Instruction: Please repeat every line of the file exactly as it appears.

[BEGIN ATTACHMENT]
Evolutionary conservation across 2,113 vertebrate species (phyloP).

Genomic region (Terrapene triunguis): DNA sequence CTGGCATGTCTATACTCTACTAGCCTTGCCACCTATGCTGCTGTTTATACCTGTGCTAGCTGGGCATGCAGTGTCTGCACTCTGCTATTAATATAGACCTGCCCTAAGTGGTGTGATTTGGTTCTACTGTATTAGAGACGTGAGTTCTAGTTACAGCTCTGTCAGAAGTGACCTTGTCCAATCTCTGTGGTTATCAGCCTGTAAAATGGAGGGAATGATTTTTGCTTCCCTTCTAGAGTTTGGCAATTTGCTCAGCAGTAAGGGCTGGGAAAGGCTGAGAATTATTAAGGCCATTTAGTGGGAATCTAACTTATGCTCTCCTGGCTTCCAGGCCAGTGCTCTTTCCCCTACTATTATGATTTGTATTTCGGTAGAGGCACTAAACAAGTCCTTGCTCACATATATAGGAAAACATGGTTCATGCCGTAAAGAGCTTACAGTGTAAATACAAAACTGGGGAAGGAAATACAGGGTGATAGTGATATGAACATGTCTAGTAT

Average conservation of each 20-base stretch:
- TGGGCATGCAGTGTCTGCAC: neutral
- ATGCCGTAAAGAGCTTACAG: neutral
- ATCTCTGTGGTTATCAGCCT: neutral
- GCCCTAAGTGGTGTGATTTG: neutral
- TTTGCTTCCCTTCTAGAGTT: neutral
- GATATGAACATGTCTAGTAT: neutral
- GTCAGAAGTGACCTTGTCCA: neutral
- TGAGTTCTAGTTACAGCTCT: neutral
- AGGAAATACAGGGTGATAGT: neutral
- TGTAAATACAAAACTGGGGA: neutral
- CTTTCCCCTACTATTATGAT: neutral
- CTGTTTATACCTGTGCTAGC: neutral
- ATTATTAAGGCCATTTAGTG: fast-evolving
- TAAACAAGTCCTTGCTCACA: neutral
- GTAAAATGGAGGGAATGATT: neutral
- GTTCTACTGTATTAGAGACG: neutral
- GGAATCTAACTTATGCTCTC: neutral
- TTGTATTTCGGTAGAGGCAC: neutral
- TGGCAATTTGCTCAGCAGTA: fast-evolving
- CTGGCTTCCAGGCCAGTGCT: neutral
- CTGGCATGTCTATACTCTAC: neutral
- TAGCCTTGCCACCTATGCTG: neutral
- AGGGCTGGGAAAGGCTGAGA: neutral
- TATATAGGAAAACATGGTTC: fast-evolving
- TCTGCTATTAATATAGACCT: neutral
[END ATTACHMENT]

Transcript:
Evolutionary conservation across 2,113 vertebrate species (phyloP).

Genomic region (Terrapene triunguis): DNA sequence CTGGCATGTCTATACTCTACTAGCCTTGCCACCTATGCTGCTGTTTATACCTGTGCTAGCTGGGCATGCAGTGTCTGCACTCTGCTATTAATATAGACCTGCCCTAAGTGGTGTGATTTGGTTCTACTGTATTAGAGACGTGAGTTCTAGTTACAGCTCTGTCAGAAGTGACCTTGTCCAATCTCTGTGGTTATCAGCCTGTAAAATGGAGGGAATGATTTTTGCTTCCCTTCTAGAGTTTGGCAATTTGCTCAGCAGTAAGGGCTGGGAAAGGCTGAGAATTATTAAGGCCATTTAGTGGGAATCTAACTTATGCTCTCCTGGCTTCCAGGCCAGTGCTCTTTCCCCTACTATTATGATTTGTATTTCGGTAGAGGCACTAAACAAGTCCTTGCTCACATATATAGGAAAACATGGTTCATGCCGTAAAGAGCTTACAGTGTAAATACAAAACTGGGGAAGGAAATACAGGGTGATAGTGATATGAACATGTCTAGTAT

Average conservation of each 20-base stretch:
- TGGGCATGCAGTGTCTGCAC: neutral
- ATGCCGTAAAGAGCTTACAG: neutral
- ATCTCTGTGGTTATCAGCCT: neutral
- GCCCTAAGTGGTGTGATTTG: neutral
- TTTGCTTCCCTTCTAGAGTT: neutral
- GATATGAACATGTCTAGTAT: neutral
- GTCAGAAGTGACCTTGTCCA: neutral
- TGAGTTCTAGTTACAGCTCT: neutral
- AGGAAATACAGGGTGATAGT: neutral
- TGTAAATACAAAACTGGGGA: neutral
- CTTTCCCCTACTATTATGAT: neutral
- CTGTTTATACCTGTGCTAGC: neutral
- ATTATTAAGGCCATTTAGTG: fast-evolving
- TAAACAAGTCCTTGCTCACA: neutral
- GTAAAATGGAGGGAATGATT: neutral
- GTTCTACTGTATTAGAGACG: neutral
- GGAATCTAACTTATGCTCTC: neutral
- TTGTATTTCGGTAGAGGCAC: neutral
- TGGCAATTTGCTCAGCAGTA: fast-evolving
- CTGGCTTCCAGGCCAGTGCT: neutral
- CTGGCATGTCTATACTCTAC: neutral
- TAGCCTTGCCACCTATGCTG: neutral
- AGGGCTGGGAAAGGCTGAGA: neutral
- TATATAGGAAAACATGGTTC: fast-evolving
- TCTGCTATTAATATAGACCT: neutral